One of the last positive chart patterns has bitten the dust. Financial stocks as represented by XLF had been a place of strength in this market while the S&P 500 Index (SPX) was making a top. XLF has held up relatively better than SPX until last week. If you take a look at the chart below, you can see that financials are now trading with the same type of pattern as the broad market. When the market doesn’t have any leaders then the most likely price is lower. This is one more sign that an intermediate term top is probably in place and we’re likely to see lower prices over the coming weeks. The market is due for a bounce, but so far it just hasn’t had the strength do do any more than consolidate for a few days before moving lower. Be careful if you’re thinking about going long because oversold markets can stay oversold for a long time…especially during the beginning of a large move lower.
Over the past six weeks emerging market stocks (EEM) and financial stocks (XLF) have shown surprising relative strength against the S&P 500 Index (SPX). Both of these indexes have been able to hold their 50 day moving averages even as SPX has clearly broken below its own. In addition, while SPX has broken several levels of support including its recent uptrend line, both EEM and XLF have held theirs. EEM in particular looks to be consolidating just above a breakout of a down trend line. This should be a very positive sign. EEM and XLF are generally leading sectors. We often see them create positive divergences with SPX at the tail end of major corrections. The problem we have now is that these two sectors are showing strength near the end of a rally (rather than the first of one). When leading sectors lag it tends to cause confusion…and confusion leads to consolidation or a down trend. These two sectors are trying to tell us something about the market. One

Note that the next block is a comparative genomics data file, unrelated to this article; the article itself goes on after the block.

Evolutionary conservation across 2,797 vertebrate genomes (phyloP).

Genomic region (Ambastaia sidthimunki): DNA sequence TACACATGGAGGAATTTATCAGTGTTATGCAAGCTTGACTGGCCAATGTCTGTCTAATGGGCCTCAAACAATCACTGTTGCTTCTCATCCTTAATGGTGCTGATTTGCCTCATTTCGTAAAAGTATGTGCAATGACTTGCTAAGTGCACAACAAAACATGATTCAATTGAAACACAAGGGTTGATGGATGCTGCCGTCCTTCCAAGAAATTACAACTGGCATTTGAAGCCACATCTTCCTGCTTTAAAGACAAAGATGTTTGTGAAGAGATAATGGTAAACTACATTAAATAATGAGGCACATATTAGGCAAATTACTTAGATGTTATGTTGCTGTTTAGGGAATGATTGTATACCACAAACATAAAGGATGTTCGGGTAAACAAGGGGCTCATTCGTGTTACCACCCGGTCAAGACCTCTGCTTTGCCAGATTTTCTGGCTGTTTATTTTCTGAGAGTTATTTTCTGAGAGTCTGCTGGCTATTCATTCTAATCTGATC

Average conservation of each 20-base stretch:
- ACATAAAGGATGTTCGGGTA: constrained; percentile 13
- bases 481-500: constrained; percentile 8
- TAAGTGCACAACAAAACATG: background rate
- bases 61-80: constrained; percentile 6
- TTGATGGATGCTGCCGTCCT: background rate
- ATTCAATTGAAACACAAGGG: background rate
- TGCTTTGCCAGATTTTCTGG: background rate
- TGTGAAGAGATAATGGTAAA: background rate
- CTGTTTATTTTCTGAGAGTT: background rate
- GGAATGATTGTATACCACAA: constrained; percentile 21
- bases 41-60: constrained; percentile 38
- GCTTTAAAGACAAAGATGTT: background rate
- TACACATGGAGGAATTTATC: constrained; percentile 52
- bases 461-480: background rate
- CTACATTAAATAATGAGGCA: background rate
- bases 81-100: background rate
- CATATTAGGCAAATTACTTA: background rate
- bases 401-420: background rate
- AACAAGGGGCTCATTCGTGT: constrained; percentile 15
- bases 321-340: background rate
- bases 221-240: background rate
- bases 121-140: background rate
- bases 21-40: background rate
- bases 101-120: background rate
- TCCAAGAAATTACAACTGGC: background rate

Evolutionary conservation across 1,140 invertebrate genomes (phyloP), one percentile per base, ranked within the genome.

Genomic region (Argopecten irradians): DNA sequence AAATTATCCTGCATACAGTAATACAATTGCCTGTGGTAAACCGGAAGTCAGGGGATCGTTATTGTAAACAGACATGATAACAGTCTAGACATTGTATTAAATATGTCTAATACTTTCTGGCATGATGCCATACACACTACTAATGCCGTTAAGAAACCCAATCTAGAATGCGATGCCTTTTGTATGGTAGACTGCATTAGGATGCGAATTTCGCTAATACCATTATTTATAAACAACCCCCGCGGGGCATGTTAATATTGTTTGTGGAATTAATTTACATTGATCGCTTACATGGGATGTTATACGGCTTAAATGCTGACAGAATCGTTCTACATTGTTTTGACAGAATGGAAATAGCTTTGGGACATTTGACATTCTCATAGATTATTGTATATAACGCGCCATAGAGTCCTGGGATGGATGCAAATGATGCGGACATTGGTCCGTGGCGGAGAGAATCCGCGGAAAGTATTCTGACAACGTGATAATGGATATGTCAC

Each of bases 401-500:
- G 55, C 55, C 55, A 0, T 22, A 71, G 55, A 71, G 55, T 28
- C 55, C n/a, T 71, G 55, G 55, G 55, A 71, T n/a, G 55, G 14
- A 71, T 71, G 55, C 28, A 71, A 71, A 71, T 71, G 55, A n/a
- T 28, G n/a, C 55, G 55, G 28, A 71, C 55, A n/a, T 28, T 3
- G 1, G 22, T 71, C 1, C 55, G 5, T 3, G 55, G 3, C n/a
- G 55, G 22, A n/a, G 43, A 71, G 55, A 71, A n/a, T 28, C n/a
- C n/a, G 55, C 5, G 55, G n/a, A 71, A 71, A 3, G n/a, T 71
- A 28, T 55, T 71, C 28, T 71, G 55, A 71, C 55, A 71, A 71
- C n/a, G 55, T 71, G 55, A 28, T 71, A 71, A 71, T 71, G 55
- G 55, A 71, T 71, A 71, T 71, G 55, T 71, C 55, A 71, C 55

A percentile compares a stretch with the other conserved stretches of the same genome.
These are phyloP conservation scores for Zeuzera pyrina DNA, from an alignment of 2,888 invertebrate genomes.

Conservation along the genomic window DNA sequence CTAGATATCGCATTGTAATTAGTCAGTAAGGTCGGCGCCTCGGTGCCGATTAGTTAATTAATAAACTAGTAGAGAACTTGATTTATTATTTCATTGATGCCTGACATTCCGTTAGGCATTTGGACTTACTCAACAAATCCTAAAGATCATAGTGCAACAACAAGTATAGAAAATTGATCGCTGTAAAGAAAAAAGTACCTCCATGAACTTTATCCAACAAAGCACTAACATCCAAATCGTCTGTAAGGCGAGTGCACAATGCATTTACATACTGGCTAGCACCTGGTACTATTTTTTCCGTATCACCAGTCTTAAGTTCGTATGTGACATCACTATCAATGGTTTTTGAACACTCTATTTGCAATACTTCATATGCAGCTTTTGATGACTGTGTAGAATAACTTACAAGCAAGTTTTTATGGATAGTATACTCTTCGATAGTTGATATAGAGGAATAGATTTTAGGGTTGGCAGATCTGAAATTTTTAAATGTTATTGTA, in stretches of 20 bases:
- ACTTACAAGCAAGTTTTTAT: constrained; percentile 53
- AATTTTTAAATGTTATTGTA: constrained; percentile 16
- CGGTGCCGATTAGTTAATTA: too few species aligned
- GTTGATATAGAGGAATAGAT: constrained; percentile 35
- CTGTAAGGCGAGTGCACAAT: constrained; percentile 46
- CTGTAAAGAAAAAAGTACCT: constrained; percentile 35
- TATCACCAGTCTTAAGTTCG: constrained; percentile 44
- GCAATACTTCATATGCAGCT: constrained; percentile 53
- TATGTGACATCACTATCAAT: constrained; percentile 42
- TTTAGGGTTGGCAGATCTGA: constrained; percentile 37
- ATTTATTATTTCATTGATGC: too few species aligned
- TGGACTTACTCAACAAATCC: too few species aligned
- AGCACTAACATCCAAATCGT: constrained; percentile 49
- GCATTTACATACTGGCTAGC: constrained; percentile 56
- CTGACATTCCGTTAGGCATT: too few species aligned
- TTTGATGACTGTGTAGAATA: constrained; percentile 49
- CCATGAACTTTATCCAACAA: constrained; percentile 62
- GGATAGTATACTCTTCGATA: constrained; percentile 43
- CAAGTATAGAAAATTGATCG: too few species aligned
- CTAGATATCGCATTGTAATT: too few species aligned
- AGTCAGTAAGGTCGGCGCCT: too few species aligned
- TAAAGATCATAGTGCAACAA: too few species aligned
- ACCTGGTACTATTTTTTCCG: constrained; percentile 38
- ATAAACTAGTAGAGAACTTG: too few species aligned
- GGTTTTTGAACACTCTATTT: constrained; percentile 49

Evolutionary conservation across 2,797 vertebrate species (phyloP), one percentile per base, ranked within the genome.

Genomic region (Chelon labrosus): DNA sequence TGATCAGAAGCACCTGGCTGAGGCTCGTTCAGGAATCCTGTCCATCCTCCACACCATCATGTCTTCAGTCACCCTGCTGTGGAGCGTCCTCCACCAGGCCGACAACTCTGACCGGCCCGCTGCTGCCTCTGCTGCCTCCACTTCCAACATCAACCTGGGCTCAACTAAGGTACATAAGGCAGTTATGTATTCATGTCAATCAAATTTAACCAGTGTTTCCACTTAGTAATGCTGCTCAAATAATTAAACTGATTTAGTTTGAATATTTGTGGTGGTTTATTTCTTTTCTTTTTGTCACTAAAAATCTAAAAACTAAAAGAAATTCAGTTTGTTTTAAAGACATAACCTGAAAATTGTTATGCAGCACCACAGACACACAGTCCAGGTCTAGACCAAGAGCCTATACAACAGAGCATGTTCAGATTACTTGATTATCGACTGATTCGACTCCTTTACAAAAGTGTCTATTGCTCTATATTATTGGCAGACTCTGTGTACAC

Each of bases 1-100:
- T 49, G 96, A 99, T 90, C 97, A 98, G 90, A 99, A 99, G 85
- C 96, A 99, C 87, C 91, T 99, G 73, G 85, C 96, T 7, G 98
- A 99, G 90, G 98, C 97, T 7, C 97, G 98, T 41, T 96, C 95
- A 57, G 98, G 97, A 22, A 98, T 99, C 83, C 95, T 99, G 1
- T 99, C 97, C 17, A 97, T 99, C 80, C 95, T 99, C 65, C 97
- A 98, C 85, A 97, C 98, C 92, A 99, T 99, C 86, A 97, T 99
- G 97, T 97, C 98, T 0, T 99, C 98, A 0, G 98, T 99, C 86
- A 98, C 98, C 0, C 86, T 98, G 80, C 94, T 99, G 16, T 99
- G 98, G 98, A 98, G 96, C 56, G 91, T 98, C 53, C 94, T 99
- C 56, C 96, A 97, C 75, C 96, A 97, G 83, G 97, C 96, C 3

Financial stocks (XLF) are once again reaching an important level. After the initial rally out of the 2009 bottom, financial stocks have traded largely in a sideways range. During this time the S&P 500 Index (SPX) continued to grind higher, although in a choppy fashion. XLF is now reaching the highs of the range it has been in for over two years. One of the reasons that this rally hasn’t been believed is that financials have lagged. Strong rallies that garner support from institutions and retail investors alike are often led by financial stocks. Money managers always feel better if the companies they work for are making money. Brokers are more confident if they can move product. Employees of large financial institutions know if deals are getting done and if the bank is making money. Whether it’s underwriting IPOs, backing mergers, engaging in proprietary trading, or selling product to retail investors, people in the financial industry see activity (or lack thereof) and it influences their psyche. So when financial stocks